Stick with the Program

Here’s a self-directed program for non-Chinese majors who want to become fully functional members of Mandarin speaking society. Mileage may vary, and you’ll make some adjustments to the program as you go along, but these are the essentials if you want to be fluent.

1. Take Classes: Sign up for at least three months of intensive Mandarin classes. You’ll need a structured program for building foundational vocabulary and grammar, learning the basics of pronunciation, and getting used to set of texts. In Taiwan, there are several options for Mandarin classes. See the Learning Chinese Forum on www.forumosa.com for information on Chinese class options in Taiwan. Plan on taking language classes for about six months, but no longer than a year—if you live in Taiwan, classes will actually become counterproductive after a year unless you are studying Chinese literature.

2. Learn Vocabulary All Day: Carry a vocabulary “leech book” with you at all times, and leech 10-15 words and phrases a day from people you speak with, on top of the words and phrases you pick up from your textbooks. Review the words and phrases you’ve learned whenever you’ve got a bit of downtime (e.g. on the bus, waiting in line). If you stick with this program, you’ll learn four thousand or more words and phrases in context over the course of a year. To do this, you’ll need to learn some form of romanization as soon as possible. My personal favorite is Yale romanization, but Pinyin works well too. See www.pinyin.info for a number of excellent tools that will help you learn romanization. As for learning zhuyin, or BoPoMoFo, it is necessary to read zhuyin for several reasons, but I don’t think it is necessary to learn to write zhuyin. You’ll learn zhuyin in your classes, or you can learn it online very quickly.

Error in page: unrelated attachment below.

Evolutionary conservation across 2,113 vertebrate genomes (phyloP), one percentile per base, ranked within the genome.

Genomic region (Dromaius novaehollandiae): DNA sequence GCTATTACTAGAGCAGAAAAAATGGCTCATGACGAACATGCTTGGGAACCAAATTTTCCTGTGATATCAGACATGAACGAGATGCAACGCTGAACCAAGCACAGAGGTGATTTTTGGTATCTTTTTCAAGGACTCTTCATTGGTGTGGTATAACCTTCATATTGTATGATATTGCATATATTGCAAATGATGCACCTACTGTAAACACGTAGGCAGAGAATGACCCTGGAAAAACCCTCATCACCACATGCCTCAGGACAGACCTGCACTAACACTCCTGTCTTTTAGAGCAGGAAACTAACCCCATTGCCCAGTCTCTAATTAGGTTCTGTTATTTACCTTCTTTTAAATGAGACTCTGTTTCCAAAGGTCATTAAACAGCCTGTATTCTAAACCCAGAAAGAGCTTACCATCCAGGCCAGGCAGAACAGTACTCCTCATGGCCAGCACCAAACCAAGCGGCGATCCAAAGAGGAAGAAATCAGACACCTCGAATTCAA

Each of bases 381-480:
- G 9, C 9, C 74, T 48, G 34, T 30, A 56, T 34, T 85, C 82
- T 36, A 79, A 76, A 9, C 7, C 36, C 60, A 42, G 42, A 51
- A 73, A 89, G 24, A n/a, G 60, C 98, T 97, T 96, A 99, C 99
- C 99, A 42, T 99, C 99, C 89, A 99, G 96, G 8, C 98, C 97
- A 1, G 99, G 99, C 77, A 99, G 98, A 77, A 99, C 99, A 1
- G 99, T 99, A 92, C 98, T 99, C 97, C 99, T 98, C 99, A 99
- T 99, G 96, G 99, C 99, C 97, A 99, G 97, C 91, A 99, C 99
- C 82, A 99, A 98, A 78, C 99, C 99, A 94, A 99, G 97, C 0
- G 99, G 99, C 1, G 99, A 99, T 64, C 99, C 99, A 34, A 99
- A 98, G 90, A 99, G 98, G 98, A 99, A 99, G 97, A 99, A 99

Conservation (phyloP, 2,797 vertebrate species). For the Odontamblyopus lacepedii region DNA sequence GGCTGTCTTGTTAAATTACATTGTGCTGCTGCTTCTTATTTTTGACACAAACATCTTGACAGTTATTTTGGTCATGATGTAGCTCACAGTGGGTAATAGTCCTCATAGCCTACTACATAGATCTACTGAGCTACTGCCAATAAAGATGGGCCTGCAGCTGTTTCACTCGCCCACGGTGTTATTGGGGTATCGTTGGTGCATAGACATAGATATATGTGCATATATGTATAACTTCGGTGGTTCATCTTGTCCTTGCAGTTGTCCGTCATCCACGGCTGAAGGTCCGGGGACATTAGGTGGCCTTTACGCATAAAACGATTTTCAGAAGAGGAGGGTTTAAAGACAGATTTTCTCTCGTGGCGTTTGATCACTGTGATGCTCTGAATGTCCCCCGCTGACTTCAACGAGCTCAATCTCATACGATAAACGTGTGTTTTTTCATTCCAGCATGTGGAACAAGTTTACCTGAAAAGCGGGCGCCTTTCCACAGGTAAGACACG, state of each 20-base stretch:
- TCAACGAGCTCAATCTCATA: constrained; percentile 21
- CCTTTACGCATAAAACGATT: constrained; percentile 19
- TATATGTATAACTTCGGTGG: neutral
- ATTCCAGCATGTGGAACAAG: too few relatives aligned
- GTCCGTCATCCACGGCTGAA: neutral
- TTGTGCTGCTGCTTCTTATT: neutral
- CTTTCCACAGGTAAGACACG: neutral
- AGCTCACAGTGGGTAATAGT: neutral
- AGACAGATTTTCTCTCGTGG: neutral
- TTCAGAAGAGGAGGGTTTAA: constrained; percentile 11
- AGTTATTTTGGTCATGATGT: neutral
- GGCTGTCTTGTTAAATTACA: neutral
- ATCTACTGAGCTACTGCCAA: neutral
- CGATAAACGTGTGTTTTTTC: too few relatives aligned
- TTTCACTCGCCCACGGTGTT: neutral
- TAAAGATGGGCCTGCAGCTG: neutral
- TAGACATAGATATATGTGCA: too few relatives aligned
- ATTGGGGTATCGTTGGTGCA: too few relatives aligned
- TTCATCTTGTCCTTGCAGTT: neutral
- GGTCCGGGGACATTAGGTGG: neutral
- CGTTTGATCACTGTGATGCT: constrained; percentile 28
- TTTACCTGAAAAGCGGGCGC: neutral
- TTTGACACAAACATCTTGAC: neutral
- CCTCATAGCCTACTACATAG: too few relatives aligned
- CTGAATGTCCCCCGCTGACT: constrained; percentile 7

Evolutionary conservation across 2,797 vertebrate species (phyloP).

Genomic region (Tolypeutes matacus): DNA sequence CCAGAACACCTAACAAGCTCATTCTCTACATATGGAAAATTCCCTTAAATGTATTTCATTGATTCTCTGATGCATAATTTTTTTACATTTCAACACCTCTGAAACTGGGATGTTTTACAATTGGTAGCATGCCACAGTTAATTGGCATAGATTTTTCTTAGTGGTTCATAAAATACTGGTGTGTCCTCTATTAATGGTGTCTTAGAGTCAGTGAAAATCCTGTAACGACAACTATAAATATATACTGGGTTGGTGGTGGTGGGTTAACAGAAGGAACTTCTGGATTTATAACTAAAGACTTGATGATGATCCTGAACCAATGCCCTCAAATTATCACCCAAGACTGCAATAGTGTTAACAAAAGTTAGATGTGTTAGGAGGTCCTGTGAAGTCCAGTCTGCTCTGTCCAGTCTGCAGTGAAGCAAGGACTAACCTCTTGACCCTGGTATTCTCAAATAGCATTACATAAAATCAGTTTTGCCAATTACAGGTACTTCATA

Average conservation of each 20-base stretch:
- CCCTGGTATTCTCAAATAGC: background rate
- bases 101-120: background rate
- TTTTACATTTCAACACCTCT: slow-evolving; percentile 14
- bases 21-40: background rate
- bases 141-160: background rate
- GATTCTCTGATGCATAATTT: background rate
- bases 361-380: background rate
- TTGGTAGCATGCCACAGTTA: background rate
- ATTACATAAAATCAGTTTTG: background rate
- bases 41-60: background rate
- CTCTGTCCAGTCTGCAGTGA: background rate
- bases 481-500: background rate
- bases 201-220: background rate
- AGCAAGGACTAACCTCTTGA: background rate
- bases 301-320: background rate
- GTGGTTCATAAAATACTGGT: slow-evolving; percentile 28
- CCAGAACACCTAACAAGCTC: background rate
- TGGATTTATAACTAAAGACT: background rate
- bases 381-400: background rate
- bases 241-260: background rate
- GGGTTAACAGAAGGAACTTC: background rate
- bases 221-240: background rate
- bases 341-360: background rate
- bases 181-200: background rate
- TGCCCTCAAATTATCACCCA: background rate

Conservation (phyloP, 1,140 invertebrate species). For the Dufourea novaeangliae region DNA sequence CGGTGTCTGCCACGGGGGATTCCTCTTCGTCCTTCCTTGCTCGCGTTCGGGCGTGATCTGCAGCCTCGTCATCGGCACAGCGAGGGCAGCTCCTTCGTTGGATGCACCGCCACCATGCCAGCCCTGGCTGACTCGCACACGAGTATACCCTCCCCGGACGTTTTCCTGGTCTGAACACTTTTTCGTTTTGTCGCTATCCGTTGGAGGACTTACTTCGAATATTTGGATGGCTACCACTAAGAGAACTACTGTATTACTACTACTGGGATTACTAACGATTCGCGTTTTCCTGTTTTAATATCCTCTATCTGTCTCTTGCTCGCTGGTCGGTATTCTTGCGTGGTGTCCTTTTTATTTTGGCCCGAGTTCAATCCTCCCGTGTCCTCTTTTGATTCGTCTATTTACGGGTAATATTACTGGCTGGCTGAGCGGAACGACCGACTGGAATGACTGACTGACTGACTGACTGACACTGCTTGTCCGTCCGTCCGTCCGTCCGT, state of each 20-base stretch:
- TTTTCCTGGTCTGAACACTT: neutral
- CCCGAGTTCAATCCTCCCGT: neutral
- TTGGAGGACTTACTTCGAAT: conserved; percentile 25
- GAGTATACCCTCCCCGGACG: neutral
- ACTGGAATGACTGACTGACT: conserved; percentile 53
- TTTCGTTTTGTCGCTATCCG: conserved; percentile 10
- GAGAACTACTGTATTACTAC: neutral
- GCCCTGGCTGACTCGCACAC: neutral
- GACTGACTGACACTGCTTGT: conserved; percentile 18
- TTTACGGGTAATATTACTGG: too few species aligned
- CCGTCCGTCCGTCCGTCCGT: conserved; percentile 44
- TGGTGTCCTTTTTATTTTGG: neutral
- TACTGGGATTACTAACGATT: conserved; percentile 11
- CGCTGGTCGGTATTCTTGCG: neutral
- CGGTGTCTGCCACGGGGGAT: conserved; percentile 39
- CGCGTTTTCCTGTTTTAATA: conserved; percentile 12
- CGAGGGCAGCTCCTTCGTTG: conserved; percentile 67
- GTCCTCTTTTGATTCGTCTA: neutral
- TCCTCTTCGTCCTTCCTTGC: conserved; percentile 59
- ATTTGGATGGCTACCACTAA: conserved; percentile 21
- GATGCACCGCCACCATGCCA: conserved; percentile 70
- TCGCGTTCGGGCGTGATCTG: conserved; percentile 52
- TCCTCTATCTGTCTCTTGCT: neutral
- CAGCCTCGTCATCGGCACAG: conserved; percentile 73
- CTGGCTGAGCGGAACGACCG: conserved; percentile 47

3. Get the Right Dictionary: My favorite Chinese to English dictionary is Lanbridge’s Concise Chinese-English Dictionary. The Far East Chinese-English Dictionary is also excellent. Make your dictionary your friend. Don’t let a day go by without checking on the meanings of the new words and phrases you learned that day.

4. Buy A Set of Texts: As your language classes come to an end, buy whatever books are left in the series you’ve been studying, and use them for self-study. My favorite series of Mandarin texts is the John DeFrancis series. This series comes in a set of three books, Basic, Intermediate, and Advanced, and was all the rage among students of Mandarin for years. Study these texts on your own for one hour each morning, come rain, shine, or hangover.

5. Become a Mandarin Social Butterfly: I don’t advocate making friends with people just so that you can improve your language skills. I do advocate making friends with Taiwanese people you can relate to in some way, and entering their linguistic world rather than requiring them to enter yours. Get to know the owners of the shops in your neighborhood. Go out with local colleagues. Join a local hobbyist group. Accept invitations to KTV parties and formal social events. If you want to learn Mandarin, you’ve got to get involved in local society in a way that requires you to communicate with people in Mandarin.